As the modern data stack has matured, it has begun to push aside the outdated methodologies and inefficient data pipelines that ruled data analytics for two decades. Think back to the chaos and frustration those tools and systems caused at the onset of the “big data” era — and then ask yourself why business users are still downloading CSV files into Excel spreadsheets to do data analysis on their desktops.
In the early part of the data revolution, accessing information was almost always a challenge, the stack too often required time-consuming troubleshooting and managers frequently lacked confidence in the data’s accuracy. Those problems are now rapidly disappearing.
Locating the source of the chaos is simple: The tools and systems supporting the stack were not up to the task. Thanks to far more modern, cloud-based tools and improved best practices, the road ahead looks much brighter.
Here’s a quick preview of our 2022 predictions with business intelligence platform Sigma Computing — but don’t miss the full ebook on data analytics and BI trends.
ELT is evolving to become fully managed
Companies will benefit from increased automation and performance with the newest Extract-Load-Transform (ELT) pipelines. The days are gone when companies worried about overloading data warehouses with too much information for fear of slow query times or crashes. The shift from batch-based and brittle ETL processes to a more continuous, cloud-based ELT approach means companies can now expect access to all their data all the time and in real time.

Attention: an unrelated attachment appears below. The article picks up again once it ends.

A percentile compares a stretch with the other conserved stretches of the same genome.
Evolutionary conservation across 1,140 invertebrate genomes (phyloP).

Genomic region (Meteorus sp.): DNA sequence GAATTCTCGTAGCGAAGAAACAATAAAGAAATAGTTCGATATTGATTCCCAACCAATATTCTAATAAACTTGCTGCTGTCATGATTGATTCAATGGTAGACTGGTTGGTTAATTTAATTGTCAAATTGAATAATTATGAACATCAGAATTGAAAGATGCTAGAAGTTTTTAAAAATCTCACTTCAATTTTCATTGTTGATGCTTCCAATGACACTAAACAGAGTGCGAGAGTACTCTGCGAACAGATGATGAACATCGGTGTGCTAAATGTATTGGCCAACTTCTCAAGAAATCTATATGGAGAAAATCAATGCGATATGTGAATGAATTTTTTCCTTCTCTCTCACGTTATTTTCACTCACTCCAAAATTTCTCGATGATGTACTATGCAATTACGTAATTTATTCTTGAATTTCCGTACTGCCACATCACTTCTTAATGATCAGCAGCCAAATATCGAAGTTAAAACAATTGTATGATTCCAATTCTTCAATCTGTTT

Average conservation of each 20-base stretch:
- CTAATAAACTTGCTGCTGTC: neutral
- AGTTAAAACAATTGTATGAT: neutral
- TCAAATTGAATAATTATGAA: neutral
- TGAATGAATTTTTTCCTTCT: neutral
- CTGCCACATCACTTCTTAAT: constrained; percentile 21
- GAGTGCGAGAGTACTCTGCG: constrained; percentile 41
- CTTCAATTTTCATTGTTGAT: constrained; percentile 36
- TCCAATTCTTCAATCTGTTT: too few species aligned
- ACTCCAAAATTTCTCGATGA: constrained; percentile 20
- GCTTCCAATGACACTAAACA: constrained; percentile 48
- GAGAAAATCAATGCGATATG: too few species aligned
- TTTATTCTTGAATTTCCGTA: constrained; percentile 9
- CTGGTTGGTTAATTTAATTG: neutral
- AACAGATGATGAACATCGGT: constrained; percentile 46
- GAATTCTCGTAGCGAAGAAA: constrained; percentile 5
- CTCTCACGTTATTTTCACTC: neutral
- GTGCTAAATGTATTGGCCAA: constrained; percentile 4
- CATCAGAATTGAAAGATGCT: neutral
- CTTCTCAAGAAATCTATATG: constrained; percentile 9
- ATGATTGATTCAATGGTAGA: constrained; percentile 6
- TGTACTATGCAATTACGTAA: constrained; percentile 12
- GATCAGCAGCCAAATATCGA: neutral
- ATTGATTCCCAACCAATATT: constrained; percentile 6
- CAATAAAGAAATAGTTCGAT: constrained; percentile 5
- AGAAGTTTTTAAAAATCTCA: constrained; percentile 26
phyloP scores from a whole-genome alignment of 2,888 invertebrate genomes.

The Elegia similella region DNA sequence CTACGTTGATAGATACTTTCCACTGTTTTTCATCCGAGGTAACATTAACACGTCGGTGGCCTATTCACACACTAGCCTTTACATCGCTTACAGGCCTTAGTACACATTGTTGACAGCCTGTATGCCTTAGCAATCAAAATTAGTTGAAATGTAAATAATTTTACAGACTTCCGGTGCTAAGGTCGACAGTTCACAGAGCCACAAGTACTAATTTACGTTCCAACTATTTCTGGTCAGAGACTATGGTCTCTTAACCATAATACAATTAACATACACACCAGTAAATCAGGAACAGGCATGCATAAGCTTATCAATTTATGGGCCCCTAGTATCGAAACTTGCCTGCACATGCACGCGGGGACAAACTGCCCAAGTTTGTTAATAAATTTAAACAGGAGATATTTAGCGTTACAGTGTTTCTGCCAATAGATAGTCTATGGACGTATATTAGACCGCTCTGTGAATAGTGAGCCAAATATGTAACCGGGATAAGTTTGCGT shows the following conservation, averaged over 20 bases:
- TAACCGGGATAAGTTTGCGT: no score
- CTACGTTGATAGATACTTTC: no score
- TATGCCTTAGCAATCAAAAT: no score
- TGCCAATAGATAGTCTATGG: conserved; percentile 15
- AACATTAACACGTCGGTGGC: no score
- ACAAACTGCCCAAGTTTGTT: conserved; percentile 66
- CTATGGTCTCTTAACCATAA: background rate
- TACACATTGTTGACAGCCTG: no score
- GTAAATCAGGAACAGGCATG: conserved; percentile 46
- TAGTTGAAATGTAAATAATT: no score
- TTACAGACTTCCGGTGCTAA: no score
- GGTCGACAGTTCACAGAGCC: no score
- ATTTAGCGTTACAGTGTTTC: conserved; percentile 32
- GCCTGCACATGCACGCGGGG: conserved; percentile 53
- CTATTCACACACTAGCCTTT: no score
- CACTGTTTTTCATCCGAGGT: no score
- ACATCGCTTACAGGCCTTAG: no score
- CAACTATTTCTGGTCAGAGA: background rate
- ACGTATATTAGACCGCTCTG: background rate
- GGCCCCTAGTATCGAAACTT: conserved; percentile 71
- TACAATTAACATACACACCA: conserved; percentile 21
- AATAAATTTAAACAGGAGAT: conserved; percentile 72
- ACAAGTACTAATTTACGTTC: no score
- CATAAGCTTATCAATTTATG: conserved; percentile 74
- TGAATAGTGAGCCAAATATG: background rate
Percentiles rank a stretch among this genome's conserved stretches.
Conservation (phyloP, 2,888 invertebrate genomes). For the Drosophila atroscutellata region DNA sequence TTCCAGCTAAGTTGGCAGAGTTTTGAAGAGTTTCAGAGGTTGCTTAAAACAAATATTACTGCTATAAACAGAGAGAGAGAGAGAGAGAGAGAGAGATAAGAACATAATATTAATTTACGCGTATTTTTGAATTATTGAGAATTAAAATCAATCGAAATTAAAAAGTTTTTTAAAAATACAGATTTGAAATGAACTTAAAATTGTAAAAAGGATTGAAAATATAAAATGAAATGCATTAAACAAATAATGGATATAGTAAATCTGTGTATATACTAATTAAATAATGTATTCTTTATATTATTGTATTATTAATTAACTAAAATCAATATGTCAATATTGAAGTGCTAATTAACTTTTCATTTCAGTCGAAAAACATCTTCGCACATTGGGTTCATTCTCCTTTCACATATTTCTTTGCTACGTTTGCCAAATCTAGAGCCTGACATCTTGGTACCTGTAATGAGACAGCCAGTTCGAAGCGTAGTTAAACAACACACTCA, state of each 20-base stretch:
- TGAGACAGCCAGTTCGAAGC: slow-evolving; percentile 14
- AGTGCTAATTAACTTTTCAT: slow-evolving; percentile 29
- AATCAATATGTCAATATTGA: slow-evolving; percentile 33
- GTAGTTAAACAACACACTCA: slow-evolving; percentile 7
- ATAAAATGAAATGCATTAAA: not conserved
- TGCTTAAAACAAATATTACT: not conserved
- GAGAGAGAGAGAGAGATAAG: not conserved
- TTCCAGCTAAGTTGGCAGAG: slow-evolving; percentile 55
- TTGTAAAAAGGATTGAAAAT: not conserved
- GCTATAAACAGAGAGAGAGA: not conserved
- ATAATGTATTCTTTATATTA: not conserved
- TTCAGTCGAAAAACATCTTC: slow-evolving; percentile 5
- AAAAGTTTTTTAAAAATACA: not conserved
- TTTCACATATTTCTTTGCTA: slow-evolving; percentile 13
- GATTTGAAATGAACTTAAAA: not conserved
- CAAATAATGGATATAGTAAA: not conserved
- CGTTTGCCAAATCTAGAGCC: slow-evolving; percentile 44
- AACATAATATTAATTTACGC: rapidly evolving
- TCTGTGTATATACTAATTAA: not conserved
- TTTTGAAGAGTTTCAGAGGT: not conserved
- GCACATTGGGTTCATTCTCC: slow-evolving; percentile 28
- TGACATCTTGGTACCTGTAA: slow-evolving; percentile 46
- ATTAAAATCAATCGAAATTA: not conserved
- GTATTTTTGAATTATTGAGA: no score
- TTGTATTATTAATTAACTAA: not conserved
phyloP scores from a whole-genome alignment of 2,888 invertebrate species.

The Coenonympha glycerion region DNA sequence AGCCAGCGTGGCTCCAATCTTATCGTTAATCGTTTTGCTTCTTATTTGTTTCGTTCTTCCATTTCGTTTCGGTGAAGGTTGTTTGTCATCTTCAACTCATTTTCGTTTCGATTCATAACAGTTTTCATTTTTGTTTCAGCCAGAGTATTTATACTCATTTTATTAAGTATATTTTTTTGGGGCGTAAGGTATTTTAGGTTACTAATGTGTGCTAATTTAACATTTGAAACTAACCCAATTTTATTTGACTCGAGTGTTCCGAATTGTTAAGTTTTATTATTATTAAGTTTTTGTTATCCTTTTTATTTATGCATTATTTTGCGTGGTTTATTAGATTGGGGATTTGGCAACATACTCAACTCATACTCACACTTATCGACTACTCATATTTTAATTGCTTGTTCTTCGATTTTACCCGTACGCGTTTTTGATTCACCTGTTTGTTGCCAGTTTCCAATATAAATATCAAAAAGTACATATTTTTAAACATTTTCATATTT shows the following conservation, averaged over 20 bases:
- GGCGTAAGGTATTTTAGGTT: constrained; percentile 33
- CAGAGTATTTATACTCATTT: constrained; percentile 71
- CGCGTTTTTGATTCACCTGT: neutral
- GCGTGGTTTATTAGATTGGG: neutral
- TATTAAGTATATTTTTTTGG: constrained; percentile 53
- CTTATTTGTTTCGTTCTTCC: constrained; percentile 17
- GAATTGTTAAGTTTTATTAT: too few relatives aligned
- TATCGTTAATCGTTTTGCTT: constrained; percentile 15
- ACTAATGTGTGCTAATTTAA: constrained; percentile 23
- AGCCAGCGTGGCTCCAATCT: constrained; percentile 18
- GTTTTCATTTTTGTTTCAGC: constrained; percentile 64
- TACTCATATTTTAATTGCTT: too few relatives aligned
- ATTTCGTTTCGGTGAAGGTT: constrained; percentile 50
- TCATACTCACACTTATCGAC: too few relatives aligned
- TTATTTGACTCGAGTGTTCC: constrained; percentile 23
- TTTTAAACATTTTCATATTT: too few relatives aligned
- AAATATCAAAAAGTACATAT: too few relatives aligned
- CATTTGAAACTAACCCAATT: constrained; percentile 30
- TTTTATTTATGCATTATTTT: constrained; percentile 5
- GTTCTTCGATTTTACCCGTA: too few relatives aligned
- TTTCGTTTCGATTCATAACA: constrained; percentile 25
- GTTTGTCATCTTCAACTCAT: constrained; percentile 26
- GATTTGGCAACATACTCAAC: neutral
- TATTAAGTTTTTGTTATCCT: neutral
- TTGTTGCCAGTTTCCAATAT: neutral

You can’t be data-driven without DataOps
There is more competition all the time in DataOps, the processes, technology and infrastructure that supports analytics. This trend is underscored by rising companies that are building DataOps features directly into their (non-DataOps-specific) product. One example is dbt Labs, a command-line tool that enables data analysts and engineers to transform data in their warehouses by writing SQL statements, building in data lineage tracking and version control. As the entire DataOps ecosystem continues to mature, companies that follow DataOps best practices will have a marked advantage.
Companies will unlock operational analytics at scale
Operational analytics, the use of sending analytics data directly to operational tools, will continue to boost the superpowers of frontline business managers. It will enable them to seize opportunities or preempt trouble earlier than ever, radically improving internal processes and customer experiences. Operational analytics will become a larger factor in powering day-to-day operations in 2022, simply by making data more accessible throughout an organization.
BI tools will increase collaboration between data teams and business units
Expect significant progress in how companies exchange data. Communicating about analytics in today’s business environment too often resembles the Tower of Babel. Analytics teams and their counterparts on the business side often speak different languages and use different terms. Some groups converse using Slack while others choose ad-hoc emails. But this year, collaborative analytics will finally mature into an experience that mirrors live edits in GSuite, enabling data teams to be on the same page.
The continued rise of automation will translate into competitive advantages
One of the more exciting developments we’ll see next year is the increased use of coding frameworks that enable distributed data processing at scale, such as Apache Spark, Beam, Flink, and PySpark. As data engineers continue to extend these software development tools into the data processing and analytics arena (as is already happening with Databricks), we’ll see huge gains. Companies that are able to leverage these frameworks in 2022 will reap the competitive advantages that come with being on top of even bigger mountains of data.
To learn more about these data analytics and BI trends — and how they can benefit you — register for Data Forward: Analytics & Business Intelligence Trends in 2022.